Darius Rucker Opens Up About His Own Experiences With Racism

Darius Rucker Opens Up About His Own Experiences With Racism

Darius Rucker Opens Up About His Own Experiences With Racism

Darius Rucker opening up about his own personal experiences with racism, particularly throughout his music career.

During an interview with Today, Rucker discussed racism and explained how his approach to it has changed since the death of George Floyd.

"I've lived with racism my whole life," he shared. "It made me realize I can't keep living my life like everything's OK because everything is not OK."

Rucker's career took off in the '90s with rock band Hootie & the Blowfish before starting his successful solo career in country music. Playing music in two traditionally white genres, Rucker says, as a Black man, he's experienced racism firsthand.

"Really, you get to a point where you go, 'That's just how it is,' he said. "When I was going to radio stations and you got guys telling me, 'We're not gonna play you 'cause you're a Black guy,' that's just the way it is."

He continued, "I can't live like that anymore. I can't just go, 'It's OK,' and go on with my life and let somebody say something that I know they shouldn't say."

Rucker knows there's a risk in speaking out about sensitive issues in country music. "One sentence could end your career in country music. It's proven," he said. "Look at the Dixie Chicks, biggest thing in the business, they say one sentence, every station stops playing their music."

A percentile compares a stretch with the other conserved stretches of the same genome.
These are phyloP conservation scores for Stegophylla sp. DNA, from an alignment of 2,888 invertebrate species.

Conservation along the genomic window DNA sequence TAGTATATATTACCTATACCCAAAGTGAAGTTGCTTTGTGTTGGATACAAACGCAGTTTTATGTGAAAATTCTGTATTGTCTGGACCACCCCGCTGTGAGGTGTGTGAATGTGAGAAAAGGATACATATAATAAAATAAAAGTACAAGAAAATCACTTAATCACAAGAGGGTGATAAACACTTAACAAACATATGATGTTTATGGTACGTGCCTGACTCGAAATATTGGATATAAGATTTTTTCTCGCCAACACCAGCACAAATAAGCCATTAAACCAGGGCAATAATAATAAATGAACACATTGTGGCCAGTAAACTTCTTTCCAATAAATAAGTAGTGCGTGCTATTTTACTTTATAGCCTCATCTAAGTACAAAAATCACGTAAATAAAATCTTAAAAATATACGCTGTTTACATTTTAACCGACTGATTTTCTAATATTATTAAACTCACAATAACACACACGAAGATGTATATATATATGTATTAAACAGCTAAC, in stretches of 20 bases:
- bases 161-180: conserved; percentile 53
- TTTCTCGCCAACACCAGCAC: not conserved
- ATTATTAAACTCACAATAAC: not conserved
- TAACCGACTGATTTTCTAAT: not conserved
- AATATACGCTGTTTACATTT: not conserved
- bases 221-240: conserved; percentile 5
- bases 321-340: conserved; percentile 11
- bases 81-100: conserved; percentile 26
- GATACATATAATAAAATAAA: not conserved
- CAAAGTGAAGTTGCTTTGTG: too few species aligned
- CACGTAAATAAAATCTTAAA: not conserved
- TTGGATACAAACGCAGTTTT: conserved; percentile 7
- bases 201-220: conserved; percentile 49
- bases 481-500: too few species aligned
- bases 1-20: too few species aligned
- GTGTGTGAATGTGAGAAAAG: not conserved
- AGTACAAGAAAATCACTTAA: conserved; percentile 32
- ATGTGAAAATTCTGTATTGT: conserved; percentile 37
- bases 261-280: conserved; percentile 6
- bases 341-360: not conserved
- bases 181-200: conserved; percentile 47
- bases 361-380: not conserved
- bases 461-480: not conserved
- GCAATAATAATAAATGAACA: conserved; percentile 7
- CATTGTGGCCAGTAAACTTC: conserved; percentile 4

"That's the dumbest thing I ever heard in my life," Rucker added. "You know, it wasn't about their politics, it was about their music."

Rucker says he's had important conversations with his three children, Daniella, Caroline and Jack about how to act around police. "You've seen so many times when something so innocent as a traffic stop or something, and then all of a sudden someone gets shot," Rucker said, adding, "I don't want that for my boy. I don't want that for my daughters. I don't want that for anybody."

The singer is hopeful that this moment in our nation can be a turning point and create equality for everyone.

"It feels like so much of the country really wants some kind of change,'' he said. "Don't know what we're gonna do, don't know how we're gonna do it, but they want some kind of change. And so, for me, it feels different, and I hope I'm right."

Watch the full interview here.

Photo: Getty Images

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